The City of Johannesburg has published its draft electricity tariffs for the 2020/2021 financial year, which include a nasty shock for prepaid customers.
The proposed changes include above-inflation price increases for both residential and business prepaid customers, as well as an additional monthly flat payment of R200 and R400 respectively.
“All service and capacity charges across all customer categories are proposed to be increased by 8.1%,” the municipality said.
“The proposed increase to service and capacity charge is aimed at achieving greater balance between City Power’s revenue and cost structure by gradually increasing the contribution with a fixed income to more effectively compensate for the proportionally higher fixed cost structure of our operations.”
Joburg businesses will see a tariff increase of 5.80%, according to the draft document.
The proposed tariffs would be bad news for prepaid customers, however, as the municipality has proposed the implementation of a “capacity charge” on these customers – the proceeds of which would contribute towards the maintenance of the power grid.
“It is also proposed for residential and business prepaid customers to start making an appropriate contribution to the cost of operating and maintaining the City Power electricity distribution network to be available on-demand,” the municipality said.
“It is proposed to introduce a capacity charge of R200 for residential customers and a R400 for business prepaid customers.”
“It is envisaged that the particular customer categories will fully align to respective comparative tariffs over a three-year tariff journey,” City Power added.
In addition to this capacity charge of R200, the municipality is also pushing to reduce the threshold for prepaid tariff blocks as follows:
- Block 1 to be reduced to 0-300kWh from 350kWh
- Block 2 to be reduced to 301-500kWh from 351-500kWh
- Block 3 to remain at all consumption greater than 500kWh
“The current residential prepaid tariff is still significantly lower when compared to residential conventional 60A tariff,” the municipality said.
“In order to better align between the two tariff categories, it is proposed to further review the structure of the residential prepaid tariff as well as to introduce a fixed monthly capacity charge.”
What this means for prepaid customers
In its draft electricity tariffs, City Power referred to an example of a household which consumed 374Wh of electricity every month to demonstrate the effect of the proposed tariffs.
At this usage level, the municipality found that the cost of residential prepaid was still significantly lower than conventional residential customers under the proposed tariffs – with their total monthly charges at R769 and R1,135.37, respectively.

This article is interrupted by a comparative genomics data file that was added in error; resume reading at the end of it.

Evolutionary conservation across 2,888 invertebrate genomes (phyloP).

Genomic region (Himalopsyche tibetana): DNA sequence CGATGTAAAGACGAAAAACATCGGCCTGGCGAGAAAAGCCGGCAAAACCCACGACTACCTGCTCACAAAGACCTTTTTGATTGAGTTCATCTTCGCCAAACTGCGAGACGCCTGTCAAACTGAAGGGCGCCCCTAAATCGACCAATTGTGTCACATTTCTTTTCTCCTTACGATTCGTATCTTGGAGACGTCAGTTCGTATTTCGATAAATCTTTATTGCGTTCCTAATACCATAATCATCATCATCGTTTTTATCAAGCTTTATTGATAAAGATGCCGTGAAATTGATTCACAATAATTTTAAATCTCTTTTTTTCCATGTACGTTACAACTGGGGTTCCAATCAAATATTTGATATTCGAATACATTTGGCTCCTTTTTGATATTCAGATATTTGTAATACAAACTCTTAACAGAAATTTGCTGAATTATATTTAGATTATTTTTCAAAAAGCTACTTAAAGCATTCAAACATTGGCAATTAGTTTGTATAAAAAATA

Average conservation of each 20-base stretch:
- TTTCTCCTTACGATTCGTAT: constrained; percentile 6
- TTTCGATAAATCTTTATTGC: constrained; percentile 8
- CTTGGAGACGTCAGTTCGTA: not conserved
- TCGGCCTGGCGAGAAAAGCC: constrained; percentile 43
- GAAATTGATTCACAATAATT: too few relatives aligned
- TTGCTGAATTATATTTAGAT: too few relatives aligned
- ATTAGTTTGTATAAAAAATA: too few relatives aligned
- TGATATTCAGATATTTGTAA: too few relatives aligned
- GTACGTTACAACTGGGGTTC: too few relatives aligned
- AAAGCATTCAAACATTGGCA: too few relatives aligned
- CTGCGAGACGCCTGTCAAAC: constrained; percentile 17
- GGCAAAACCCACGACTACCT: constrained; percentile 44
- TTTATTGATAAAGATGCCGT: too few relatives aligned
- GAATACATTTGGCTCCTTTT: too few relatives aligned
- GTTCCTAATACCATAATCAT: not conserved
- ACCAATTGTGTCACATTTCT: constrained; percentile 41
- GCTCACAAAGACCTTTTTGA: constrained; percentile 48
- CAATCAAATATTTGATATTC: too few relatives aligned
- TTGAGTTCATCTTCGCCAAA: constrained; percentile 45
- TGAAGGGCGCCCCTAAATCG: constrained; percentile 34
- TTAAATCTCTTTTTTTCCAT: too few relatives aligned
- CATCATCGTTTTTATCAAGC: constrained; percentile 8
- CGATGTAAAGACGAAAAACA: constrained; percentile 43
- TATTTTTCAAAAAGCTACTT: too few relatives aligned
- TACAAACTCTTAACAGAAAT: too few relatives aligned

However, using this same usage level as a base for comparison, we can determine that the proposed tariff increases would result in this prepaid household paying 46% more every month for their electricity.
Under the current tariffs, the total electricity bill for a prepaid consumer with a monthly usage of 374kWh is R526.
However, under the new tariffs, this same users would be charged a monthly bill of R769.
This proposed increase for prepaid residential tariffs is outlined below, using a monthly usage of 374kWh for comparison.
Current prepaid residential tariffs
|Block 1 (0-350kWh)||350||R1.39 / kWh||R487.97|
|Block 2 (351kWh-500kWh)||24||R1.60 / kWh||R38.39|
|Block 3 (> 500kWh)||0||R1.82 / kWh||R0.00|
Proposed prepaid residential tariffs
|Block 1 (0-300kWh)||300||R1.47 / kWh||R440.01|
|Block 2 (301kWh-500kWh)||74||R1.74 / kWh||R128.99|
|Block 3 (> 500kWh)||0||R2.02 / kWh||R0.00|
More prepaid increases over the next 3 years
Beyond the proposed prepaid electricity tariff increases outlined above, the City of Joburg also plans to increase the price of prepaid electricity steadily over the next three years to bring it in line with standard residential rates.
This will be accomplished by increasing the flat capacity charge of R200 which is included in the proposed tariff increases for the upcoming year, it said.
“It is expected for the tariff differential between the residential prepaid customer to be eliminated over the next three years by gradually increasing to the residential prepaid capacity charge over the next three years,” the municipality said.
“The proposed changes in the prepaid tariff structure will further reduce the difference between the two customer categories at a consumption level of 1,200kWh per month.”
“The proposed introduction of R200 per month capacity charge to residential prepaid customers will almost eliminate potential negative revenue impact due to high usage.”
The proposed tariffs were tabled on 29 May 2020, and stakeholders have until 23 June to comment on the rate changes.